Northwest Michigan fruit regional report – June 16, 2015
Wet conditions and continued rainfall present challenges for disease management in all tree fruit crops in the region.
Weather conditions during the last week have been wet. We have reported rainfall at the Northwest Michigan Horticulture Research Center (NWMHRC) seven of the last nine days. The rainfall in the northwest region is less than other fruit growing areas around the state, and these northwest Michigan events total just less than 1.5 inches of rain. However, high humidity and fogs have accompanied these rain events, and long wetting events have been reported at many northwest Michigan Enviro-weather stations. In some areas, fog has been sitting on the tops of orchards for many days in a row – these fogs are likely the cause of the cold lake and warm air temperatures. Again this week, our growing degree day (GDD) accumulations are similar to our 25-year average, and we have accumulated 937 GDD base 42 and 516 base 50.
In grapes, vinifera vines are still looking bad in many sites. There is a lot of rootstock growth on vines which have few scion shoots. Like last year, it will be important to keep as many of the basal shoots as possible on these vines – very few will need to be suckered this year, except for removing the rootstock growth. Hybrid varieties are growing quickly, many are in the 12-inch or longer shoot growth stage. Wild grapes are in full bloom, and bloom of cultivated varieties will soon begin in the Grand Traverse region.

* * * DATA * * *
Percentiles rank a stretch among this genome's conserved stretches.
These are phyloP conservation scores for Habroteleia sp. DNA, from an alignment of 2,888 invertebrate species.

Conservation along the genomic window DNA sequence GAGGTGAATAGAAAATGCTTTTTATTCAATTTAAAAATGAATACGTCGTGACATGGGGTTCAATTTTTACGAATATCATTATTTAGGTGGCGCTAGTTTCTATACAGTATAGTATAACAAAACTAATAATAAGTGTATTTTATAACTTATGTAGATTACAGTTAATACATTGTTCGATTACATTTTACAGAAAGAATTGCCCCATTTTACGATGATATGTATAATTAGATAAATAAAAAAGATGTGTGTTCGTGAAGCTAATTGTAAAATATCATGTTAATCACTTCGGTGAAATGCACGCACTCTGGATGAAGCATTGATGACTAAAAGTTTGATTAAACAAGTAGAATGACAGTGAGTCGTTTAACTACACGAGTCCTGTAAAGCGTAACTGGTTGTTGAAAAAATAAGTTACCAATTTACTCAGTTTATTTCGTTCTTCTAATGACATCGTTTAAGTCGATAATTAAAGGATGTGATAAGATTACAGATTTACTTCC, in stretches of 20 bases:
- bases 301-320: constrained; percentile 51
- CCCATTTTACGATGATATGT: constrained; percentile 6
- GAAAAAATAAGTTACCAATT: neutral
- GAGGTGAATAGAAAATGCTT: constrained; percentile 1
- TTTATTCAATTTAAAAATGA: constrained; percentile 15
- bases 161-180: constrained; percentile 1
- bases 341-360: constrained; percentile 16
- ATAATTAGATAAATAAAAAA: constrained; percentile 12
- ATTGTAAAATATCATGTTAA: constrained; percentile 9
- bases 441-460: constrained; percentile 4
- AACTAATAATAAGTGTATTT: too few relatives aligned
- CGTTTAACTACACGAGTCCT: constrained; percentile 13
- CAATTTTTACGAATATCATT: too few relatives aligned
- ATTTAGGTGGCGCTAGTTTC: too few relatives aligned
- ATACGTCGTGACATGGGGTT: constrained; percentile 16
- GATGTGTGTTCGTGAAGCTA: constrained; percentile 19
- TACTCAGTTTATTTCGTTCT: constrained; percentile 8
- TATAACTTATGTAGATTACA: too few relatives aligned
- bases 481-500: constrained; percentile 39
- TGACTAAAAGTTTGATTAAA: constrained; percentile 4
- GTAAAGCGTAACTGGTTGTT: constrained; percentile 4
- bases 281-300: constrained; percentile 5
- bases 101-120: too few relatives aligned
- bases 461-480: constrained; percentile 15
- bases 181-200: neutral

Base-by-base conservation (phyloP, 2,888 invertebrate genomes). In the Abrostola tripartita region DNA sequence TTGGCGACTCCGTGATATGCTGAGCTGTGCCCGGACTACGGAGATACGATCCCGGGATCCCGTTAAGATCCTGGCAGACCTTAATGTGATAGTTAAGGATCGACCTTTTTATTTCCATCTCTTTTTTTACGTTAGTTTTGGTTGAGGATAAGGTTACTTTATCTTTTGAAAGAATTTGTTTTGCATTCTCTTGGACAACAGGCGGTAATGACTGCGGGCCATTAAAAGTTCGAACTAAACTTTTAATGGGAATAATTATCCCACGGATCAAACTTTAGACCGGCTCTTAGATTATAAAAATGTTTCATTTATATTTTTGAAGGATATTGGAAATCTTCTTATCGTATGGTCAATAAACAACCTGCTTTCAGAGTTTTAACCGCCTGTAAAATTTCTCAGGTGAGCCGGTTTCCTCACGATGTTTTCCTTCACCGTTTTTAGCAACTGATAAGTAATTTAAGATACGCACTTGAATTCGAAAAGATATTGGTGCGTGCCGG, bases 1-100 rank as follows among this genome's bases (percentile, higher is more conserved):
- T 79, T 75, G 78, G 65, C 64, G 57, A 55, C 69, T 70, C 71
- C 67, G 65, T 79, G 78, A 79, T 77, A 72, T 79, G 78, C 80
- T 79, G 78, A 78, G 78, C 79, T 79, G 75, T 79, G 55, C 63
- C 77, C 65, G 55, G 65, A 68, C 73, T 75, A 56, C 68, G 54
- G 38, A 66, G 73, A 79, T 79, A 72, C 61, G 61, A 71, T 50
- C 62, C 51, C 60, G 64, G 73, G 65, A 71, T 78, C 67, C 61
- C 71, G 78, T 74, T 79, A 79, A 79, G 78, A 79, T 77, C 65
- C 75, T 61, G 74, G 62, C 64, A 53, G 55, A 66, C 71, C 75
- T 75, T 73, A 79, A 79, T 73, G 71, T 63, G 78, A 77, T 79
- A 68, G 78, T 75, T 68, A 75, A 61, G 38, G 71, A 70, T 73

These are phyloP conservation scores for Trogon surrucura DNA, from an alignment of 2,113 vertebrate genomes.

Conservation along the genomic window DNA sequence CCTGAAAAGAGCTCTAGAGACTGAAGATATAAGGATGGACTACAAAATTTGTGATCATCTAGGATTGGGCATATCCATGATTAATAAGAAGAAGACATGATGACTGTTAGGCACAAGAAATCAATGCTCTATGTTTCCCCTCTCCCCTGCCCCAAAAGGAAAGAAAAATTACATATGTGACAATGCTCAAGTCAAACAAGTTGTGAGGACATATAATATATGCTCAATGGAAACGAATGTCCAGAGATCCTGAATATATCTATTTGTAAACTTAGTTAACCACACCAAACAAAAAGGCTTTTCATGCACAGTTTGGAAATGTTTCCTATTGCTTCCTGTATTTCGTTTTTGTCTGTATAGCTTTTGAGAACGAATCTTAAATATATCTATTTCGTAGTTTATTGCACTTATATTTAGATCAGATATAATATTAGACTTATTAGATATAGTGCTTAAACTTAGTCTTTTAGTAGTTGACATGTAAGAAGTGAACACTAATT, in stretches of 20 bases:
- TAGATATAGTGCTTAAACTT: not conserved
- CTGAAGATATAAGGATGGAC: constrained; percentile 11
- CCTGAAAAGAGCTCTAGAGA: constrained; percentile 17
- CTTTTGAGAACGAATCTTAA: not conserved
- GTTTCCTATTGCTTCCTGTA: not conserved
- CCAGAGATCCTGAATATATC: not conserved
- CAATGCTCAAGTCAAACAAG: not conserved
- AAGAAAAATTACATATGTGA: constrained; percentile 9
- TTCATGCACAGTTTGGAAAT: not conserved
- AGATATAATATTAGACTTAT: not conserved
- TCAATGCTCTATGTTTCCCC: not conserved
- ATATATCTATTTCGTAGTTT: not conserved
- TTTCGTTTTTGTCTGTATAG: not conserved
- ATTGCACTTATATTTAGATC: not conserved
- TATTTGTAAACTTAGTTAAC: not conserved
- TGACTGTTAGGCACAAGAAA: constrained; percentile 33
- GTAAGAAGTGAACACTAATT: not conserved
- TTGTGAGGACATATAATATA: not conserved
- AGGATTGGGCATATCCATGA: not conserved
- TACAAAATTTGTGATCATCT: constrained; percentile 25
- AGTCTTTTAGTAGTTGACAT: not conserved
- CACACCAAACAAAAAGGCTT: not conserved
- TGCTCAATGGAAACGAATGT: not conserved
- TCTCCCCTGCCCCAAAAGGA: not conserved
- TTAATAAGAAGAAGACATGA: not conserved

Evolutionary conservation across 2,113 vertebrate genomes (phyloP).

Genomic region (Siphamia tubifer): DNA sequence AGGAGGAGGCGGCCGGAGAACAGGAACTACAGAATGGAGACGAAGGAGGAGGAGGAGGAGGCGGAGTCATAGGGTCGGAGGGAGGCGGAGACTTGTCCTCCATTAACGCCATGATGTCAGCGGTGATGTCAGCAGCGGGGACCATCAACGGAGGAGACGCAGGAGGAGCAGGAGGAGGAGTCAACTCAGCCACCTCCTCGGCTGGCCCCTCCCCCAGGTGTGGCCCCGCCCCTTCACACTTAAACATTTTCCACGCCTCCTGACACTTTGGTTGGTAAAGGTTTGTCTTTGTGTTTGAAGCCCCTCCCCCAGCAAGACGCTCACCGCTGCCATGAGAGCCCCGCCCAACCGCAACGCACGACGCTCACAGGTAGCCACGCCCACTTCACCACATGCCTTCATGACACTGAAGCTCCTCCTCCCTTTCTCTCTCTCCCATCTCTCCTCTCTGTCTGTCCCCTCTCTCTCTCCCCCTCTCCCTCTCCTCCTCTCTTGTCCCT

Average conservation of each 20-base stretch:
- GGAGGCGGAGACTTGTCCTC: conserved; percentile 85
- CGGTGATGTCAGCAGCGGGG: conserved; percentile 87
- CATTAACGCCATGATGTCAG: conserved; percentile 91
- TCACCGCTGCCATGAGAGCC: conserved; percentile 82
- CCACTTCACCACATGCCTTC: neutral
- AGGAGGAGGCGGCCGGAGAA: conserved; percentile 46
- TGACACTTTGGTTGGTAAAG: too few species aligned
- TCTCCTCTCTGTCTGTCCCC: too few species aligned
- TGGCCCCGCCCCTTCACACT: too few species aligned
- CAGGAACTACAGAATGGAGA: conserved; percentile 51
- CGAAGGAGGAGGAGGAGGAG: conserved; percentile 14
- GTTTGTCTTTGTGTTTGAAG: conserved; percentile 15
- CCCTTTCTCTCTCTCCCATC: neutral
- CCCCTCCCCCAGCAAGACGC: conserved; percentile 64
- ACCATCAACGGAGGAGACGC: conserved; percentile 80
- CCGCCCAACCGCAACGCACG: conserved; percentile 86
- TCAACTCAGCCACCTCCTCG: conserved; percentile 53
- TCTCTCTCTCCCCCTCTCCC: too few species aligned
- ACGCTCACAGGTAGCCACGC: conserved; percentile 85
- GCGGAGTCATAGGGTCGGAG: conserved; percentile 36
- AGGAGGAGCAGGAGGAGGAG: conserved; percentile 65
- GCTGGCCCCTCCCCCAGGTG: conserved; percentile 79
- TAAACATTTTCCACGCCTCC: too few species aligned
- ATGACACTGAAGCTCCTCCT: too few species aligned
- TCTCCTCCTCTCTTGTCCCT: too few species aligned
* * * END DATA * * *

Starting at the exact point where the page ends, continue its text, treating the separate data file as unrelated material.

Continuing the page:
Rose chafer adults are moving into vineyards now, but so far the population looks to be low. Potato leafhopper adults are present in low numbers. We have seen a much higher number of green fruitworm and pyramidal green fruitworm larvae in vineyards this year, but these are not usually a significant problem.
We have not seen any powdery mildew or downy mildew. It will be important to scout carefully for these diseases because of the concentration of shoot and leaf tissue at the base of vinifera vines that we have to put up with this year.
Saskatoon fruits are sizing a bit now and taking on a reddish cast on the sides exposed to the sun. Adult apple curculio numbers and oviposition have declined. Rose chafer adults are moving into plantings now. These can be severe defoliators, so it will be very important to watch out for them and take action if needed. Green fruitworm larvae and pyramidal green fruitworm larvae are more numerous in saskatoons than in previous years. Rust symptoms on berries have increased, but we have not seen much foliar or stem infection from this disease.
Tree fruit continues to size, and frost scars are evident on many fruits. In some orchards, frost scars are evident on much of the sweet cherry crop, and keeping these cherries free from American brown rot under these wet conditions will be a challenge. Growers are diligently trying to control diseases in all tree fruit crops as conditions have been ideal for fungal disease development. The tart and sweet cherry crop is variable between orchards and within orchards.
The Cherry Industry Administrative Board tart cherry estimate for northwest Michigan is 80 million pounds. West central Michigan estimates they have 35 million pounds, and southwest Michigan estimates a 25 million pound crop. Growers in southwest Michigan are pleased with this season’s crop. New York is estimating a 10 million pound crop, and Washington has estimated 25 million pounds. Wisconsin is at seven million pounds, and Utah is estimating a 35 million pound crop. The total tart cherry estimate for the United States at this time is 223 million pounds. The annual Fruit Crop Guesstimate will take place in Grand Rapids, Michigan, June 24 and estimates may change at this event. Growers in the northwest think the 80 million pound estimate is on the high side.